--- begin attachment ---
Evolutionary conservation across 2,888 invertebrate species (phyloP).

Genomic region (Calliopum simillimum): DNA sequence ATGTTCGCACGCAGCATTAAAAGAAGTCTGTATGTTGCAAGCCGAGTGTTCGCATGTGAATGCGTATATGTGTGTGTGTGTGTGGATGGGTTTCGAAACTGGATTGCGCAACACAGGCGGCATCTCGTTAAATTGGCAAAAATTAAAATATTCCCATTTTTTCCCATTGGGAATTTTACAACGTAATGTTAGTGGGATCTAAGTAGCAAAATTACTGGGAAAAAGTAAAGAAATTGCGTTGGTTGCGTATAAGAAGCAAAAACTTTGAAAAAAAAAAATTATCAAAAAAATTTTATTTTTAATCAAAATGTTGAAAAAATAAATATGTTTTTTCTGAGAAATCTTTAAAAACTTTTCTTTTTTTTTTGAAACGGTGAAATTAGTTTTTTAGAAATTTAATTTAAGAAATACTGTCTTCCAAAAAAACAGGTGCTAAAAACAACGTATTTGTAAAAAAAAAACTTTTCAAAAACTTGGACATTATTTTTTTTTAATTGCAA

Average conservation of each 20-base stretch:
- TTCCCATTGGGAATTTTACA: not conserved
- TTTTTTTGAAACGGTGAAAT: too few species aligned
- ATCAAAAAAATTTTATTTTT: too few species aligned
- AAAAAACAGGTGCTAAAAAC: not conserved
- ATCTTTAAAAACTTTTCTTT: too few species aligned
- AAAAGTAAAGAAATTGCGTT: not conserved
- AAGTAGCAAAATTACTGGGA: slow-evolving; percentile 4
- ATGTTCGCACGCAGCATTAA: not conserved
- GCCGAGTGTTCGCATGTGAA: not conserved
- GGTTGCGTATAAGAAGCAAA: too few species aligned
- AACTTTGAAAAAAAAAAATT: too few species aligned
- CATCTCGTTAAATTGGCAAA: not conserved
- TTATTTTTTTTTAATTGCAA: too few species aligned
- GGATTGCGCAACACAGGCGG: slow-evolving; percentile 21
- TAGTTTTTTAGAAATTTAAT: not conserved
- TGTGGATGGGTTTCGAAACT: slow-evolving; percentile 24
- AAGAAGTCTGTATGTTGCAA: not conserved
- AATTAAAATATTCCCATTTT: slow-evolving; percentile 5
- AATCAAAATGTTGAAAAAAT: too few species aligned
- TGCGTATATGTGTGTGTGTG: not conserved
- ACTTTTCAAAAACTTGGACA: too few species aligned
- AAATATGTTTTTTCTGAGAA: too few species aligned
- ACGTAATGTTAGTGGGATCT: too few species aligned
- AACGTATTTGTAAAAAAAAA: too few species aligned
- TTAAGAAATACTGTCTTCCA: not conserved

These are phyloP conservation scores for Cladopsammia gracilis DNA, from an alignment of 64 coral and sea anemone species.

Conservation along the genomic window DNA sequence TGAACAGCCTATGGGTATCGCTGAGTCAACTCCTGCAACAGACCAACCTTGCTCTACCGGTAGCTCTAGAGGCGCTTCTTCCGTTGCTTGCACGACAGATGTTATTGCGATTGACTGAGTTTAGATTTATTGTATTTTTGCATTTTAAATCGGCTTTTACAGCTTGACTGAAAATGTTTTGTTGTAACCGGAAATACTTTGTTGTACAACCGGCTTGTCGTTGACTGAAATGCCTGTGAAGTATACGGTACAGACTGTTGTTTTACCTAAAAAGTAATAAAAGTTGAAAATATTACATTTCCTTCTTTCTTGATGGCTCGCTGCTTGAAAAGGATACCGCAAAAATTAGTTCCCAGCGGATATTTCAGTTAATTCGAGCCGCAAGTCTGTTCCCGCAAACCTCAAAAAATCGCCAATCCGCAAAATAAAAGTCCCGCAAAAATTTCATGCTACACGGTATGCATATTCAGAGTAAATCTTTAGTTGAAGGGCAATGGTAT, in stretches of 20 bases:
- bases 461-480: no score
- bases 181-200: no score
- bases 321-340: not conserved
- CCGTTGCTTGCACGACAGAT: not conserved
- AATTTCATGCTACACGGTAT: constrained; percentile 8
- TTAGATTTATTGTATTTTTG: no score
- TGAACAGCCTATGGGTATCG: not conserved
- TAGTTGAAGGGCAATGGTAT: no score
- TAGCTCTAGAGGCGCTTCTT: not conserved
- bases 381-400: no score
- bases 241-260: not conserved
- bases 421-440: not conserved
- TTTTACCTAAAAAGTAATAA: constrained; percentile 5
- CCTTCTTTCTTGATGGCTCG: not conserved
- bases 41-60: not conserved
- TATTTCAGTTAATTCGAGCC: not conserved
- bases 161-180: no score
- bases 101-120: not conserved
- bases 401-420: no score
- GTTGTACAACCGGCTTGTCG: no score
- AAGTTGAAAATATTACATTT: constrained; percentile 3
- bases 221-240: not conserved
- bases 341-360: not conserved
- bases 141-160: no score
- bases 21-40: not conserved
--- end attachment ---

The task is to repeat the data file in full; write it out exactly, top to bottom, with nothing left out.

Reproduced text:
Evolutionary conservation across 2,888 invertebrate species (phyloP).

Genomic region (Calliopum simillimum): DNA sequence ATGTTCGCACGCAGCATTAAAAGAAGTCTGTATGTTGCAAGCCGAGTGTTCGCATGTGAATGCGTATATGTGTGTGTGTGTGTGGATGGGTTTCGAAACTGGATTGCGCAACACAGGCGGCATCTCGTTAAATTGGCAAAAATTAAAATATTCCCATTTTTTCCCATTGGGAATTTTACAACGTAATGTTAGTGGGATCTAAGTAGCAAAATTACTGGGAAAAAGTAAAGAAATTGCGTTGGTTGCGTATAAGAAGCAAAAACTTTGAAAAAAAAAAATTATCAAAAAAATTTTATTTTTAATCAAAATGTTGAAAAAATAAATATGTTTTTTCTGAGAAATCTTTAAAAACTTTTCTTTTTTTTTTGAAACGGTGAAATTAGTTTTTTAGAAATTTAATTTAAGAAATACTGTCTTCCAAAAAAACAGGTGCTAAAAACAACGTATTTGTAAAAAAAAAACTTTTCAAAAACTTGGACATTATTTTTTTTTAATTGCAA

Average conservation of each 20-base stretch:
- TTCCCATTGGGAATTTTACA: not conserved
- TTTTTTTGAAACGGTGAAAT: too few species aligned
- ATCAAAAAAATTTTATTTTT: too few species aligned
- AAAAAACAGGTGCTAAAAAC: not conserved
- ATCTTTAAAAACTTTTCTTT: too few species aligned
- AAAAGTAAAGAAATTGCGTT: not conserved
- AAGTAGCAAAATTACTGGGA: slow-evolving; percentile 4
- ATGTTCGCACGCAGCATTAA: not conserved
- GCCGAGTGTTCGCATGTGAA: not conserved
- GGTTGCGTATAAGAAGCAAA: too few species aligned
- AACTTTGAAAAAAAAAAATT: too few species aligned
- CATCTCGTTAAATTGGCAAA: not conserved
- TTATTTTTTTTTAATTGCAA: too few species aligned
- GGATTGCGCAACACAGGCGG: slow-evolving; percentile 21
- TAGTTTTTTAGAAATTTAAT: not conserved
- TGTGGATGGGTTTCGAAACT: slow-evolving; percentile 24
- AAGAAGTCTGTATGTTGCAA: not conserved
- AATTAAAATATTCCCATTTT: slow-evolving; percentile 5
- AATCAAAATGTTGAAAAAAT: too few species aligned
- TGCGTATATGTGTGTGTGTG: not conserved
- ACTTTTCAAAAACTTGGACA: too few species aligned
- AAATATGTTTTTTCTGAGAA: too few species aligned
- ACGTAATGTTAGTGGGATCT: too few species aligned
- AACGTATTTGTAAAAAAAAA: too few species aligned
- TTAAGAAATACTGTCTTCCA: not conserved

These are phyloP conservation scores for Cladopsammia gracilis DNA, from an alignment of 64 coral and sea anemone species.

Conservation along the genomic window DNA sequence TGAACAGCCTATGGGTATCGCTGAGTCAACTCCTGCAACAGACCAACCTTGCTCTACCGGTAGCTCTAGAGGCGCTTCTTCCGTTGCTTGCACGACAGATGTTATTGCGATTGACTGAGTTTAGATTTATTGTATTTTTGCATTTTAAATCGGCTTTTACAGCTTGACTGAAAATGTTTTGTTGTAACCGGAAATACTTTGTTGTACAACCGGCTTGTCGTTGACTGAAATGCCTGTGAAGTATACGGTACAGACTGTTGTTTTACCTAAAAAGTAATAAAAGTTGAAAATATTACATTTCCTTCTTTCTTGATGGCTCGCTGCTTGAAAAGGATACCGCAAAAATTAGTTCCCAGCGGATATTTCAGTTAATTCGAGCCGCAAGTCTGTTCCCGCAAACCTCAAAAAATCGCCAATCCGCAAAATAAAAGTCCCGCAAAAATTTCATGCTACACGGTATGCATATTCAGAGTAAATCTTTAGTTGAAGGGCAATGGTAT, in stretches of 20 bases:
- bases 461-480: no score
- bases 181-200: no score
- bases 321-340: not conserved
- CCGTTGCTTGCACGACAGAT: not conserved
- AATTTCATGCTACACGGTAT: constrained; percentile 8
- TTAGATTTATTGTATTTTTG: no score
- TGAACAGCCTATGGGTATCG: not conserved
- TAGTTGAAGGGCAATGGTAT: no score
- TAGCTCTAGAGGCGCTTCTT: not conserved
- bases 381-400: no score
- bases 241-260: not conserved
- bases 421-440: not conserved
- TTTTACCTAAAAAGTAATAA: constrained; percentile 5
- CCTTCTTTCTTGATGGCTCG: not conserved
- bases 41-60: not conserved
- TATTTCAGTTAATTCGAGCC: not conserved
- bases 161-180: no score
- bases 101-120: not conserved
- bases 401-420: no score
- GTTGTACAACCGGCTTGTCG: no score
- AAGTTGAAAATATTACATTT: constrained; percentile 3
- bases 221-240: not conserved
- bases 341-360: not conserved
- bases 141-160: no score
- bases 21-40: not conserved